The Nick Denton-owned company will lay off multiple staffers across several of its websites as part of the shift, but is expected to add new jobs too.
Parent company Gawker Media is expected to focus on a smaller number of brands as well, which will lead to the shuttering of Defamer, a website that previously focused on the entertainment industry.
The unexpected shift of Gawker comes months after the brand came under fire for its report on a Conde Nast executive’s extramarital affair. The subsequent criticism led to internal strife, prompting the exit of two top editors.
Denton signaled that Gawker was embarking on a kindler, gentler tone than the stories that have brought the website much notoriety–not to mention unique visitors–since its launch in 2003. But no indication was given of a wholesale shift in focus to politics, a field already crowded with news operations from establishment brands like the Washington Post to upstart Politico.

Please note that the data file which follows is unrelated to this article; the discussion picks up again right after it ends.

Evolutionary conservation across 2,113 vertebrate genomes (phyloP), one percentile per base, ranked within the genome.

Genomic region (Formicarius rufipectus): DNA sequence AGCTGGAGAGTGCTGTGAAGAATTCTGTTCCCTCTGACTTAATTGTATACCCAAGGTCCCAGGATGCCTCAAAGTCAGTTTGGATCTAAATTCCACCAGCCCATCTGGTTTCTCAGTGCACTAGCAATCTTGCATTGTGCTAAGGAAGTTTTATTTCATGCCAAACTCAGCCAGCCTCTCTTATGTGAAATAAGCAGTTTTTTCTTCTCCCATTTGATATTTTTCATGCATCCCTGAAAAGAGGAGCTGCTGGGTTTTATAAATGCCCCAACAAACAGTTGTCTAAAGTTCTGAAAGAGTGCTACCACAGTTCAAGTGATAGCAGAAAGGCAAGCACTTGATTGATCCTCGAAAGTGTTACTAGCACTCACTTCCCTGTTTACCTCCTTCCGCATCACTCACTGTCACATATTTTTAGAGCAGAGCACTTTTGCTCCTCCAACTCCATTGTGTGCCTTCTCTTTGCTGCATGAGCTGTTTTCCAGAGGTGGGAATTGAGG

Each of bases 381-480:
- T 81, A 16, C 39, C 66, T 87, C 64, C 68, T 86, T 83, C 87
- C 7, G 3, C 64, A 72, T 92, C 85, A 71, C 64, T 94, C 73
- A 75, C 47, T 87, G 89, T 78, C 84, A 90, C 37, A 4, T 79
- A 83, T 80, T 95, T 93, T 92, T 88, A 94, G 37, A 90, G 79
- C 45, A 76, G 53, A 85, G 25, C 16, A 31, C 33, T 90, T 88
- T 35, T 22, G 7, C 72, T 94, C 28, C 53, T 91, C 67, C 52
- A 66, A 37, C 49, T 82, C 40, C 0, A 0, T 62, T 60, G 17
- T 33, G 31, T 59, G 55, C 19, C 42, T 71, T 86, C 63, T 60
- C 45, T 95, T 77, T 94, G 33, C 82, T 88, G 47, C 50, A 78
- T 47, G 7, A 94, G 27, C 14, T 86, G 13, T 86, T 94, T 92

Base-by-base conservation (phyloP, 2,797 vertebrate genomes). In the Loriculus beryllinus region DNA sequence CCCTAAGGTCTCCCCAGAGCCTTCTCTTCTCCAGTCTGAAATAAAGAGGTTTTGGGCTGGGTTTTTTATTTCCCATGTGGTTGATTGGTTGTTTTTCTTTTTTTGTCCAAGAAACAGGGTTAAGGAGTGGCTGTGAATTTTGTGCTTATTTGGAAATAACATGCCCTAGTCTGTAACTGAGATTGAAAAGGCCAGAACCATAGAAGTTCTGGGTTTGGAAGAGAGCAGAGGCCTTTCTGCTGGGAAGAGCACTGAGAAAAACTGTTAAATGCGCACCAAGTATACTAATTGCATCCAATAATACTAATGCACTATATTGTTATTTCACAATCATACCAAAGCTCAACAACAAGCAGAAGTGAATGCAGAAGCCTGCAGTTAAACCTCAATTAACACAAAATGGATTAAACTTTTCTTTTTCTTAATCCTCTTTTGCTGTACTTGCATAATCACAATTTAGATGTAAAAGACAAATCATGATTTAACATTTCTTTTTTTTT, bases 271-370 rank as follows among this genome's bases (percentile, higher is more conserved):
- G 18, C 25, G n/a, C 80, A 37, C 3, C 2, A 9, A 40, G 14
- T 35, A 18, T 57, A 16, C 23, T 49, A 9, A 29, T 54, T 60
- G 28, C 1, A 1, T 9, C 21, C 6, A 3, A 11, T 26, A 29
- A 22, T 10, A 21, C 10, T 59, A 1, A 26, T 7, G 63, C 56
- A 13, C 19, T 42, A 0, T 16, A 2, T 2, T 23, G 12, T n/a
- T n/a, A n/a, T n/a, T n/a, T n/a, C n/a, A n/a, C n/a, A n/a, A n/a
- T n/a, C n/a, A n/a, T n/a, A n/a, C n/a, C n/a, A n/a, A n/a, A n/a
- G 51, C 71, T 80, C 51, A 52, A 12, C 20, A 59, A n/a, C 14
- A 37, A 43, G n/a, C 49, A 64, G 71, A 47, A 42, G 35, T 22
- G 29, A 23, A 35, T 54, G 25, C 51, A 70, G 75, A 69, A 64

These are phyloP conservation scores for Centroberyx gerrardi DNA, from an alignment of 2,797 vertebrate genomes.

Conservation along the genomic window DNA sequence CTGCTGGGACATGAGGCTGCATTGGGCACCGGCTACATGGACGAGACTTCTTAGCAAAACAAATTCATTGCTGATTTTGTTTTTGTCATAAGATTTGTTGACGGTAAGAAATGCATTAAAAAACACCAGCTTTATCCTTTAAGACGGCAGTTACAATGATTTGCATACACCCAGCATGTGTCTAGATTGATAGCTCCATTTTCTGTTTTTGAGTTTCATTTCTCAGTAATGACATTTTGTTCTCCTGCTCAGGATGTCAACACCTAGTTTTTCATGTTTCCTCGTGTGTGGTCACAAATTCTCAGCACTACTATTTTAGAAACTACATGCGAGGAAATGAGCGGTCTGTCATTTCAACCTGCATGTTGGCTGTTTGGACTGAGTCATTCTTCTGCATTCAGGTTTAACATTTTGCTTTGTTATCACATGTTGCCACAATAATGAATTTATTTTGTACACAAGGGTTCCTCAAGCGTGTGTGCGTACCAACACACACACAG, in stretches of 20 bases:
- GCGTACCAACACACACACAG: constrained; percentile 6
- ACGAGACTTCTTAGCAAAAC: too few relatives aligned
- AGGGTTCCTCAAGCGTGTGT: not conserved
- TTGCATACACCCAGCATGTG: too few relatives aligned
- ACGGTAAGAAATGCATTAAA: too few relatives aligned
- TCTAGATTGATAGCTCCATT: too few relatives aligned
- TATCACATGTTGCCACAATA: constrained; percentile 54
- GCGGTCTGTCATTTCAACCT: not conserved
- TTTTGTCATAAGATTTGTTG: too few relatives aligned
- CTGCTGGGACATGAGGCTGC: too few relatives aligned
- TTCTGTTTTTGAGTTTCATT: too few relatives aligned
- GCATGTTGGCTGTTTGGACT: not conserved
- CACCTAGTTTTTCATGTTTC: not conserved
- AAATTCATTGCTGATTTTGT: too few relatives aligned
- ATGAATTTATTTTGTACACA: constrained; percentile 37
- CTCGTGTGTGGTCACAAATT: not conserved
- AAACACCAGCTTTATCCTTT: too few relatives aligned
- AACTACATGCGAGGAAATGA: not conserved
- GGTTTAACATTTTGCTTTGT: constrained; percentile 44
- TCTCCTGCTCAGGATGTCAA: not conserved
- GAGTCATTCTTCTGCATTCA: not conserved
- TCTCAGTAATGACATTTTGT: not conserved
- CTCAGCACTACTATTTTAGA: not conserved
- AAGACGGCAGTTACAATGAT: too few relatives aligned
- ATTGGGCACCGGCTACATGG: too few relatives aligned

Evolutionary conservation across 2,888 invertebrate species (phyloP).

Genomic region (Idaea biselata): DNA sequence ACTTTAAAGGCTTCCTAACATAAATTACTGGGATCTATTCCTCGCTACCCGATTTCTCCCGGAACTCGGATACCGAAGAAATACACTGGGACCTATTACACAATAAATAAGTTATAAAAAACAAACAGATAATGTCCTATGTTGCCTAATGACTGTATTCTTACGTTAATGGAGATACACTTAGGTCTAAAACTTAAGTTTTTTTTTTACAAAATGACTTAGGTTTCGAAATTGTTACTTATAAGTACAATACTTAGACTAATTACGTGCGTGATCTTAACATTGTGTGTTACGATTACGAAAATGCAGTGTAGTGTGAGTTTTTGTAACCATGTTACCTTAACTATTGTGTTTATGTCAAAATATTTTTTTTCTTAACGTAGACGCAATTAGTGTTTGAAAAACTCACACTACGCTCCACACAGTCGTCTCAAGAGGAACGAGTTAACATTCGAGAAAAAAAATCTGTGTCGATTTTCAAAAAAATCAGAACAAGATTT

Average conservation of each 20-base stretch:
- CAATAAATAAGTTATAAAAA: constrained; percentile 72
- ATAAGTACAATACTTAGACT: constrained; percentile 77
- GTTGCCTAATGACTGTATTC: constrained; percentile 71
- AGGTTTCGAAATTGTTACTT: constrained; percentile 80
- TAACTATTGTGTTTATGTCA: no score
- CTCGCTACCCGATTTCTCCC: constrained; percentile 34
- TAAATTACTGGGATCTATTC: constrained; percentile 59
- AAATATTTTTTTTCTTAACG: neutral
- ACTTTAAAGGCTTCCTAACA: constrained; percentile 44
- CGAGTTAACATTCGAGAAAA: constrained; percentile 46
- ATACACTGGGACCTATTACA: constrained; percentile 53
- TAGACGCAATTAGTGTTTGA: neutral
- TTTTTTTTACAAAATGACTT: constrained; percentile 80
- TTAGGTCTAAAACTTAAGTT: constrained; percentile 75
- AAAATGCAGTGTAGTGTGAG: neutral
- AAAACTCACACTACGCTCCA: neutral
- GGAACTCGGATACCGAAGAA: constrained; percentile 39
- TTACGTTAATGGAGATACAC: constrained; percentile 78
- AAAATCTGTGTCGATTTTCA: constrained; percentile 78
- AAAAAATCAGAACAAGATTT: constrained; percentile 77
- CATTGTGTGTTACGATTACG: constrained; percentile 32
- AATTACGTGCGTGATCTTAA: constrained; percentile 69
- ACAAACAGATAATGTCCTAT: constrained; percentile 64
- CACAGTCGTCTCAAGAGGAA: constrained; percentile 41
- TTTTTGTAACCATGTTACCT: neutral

In a memo to staffers, Denton saw an opening for political coverage filtered through a Gawker sensibility. “I can appreciate the wonky contrarianism of Ezra Klein’s Vox.com and high-metabolism micronews from Ben Smith’s Buzzfeed Politics,” he wrote. “But, more than any other facet of the American system, the politico-media blob begs puncturing by some sharp Gawker wit and probing by Gawker’s inquisitive journalists.”
Gawker still faces a $100 million lawsuit filed by Hulk Hogan alleging invasion of privacy over the publication of a sex tape. The two sides are expected to meet in court next March.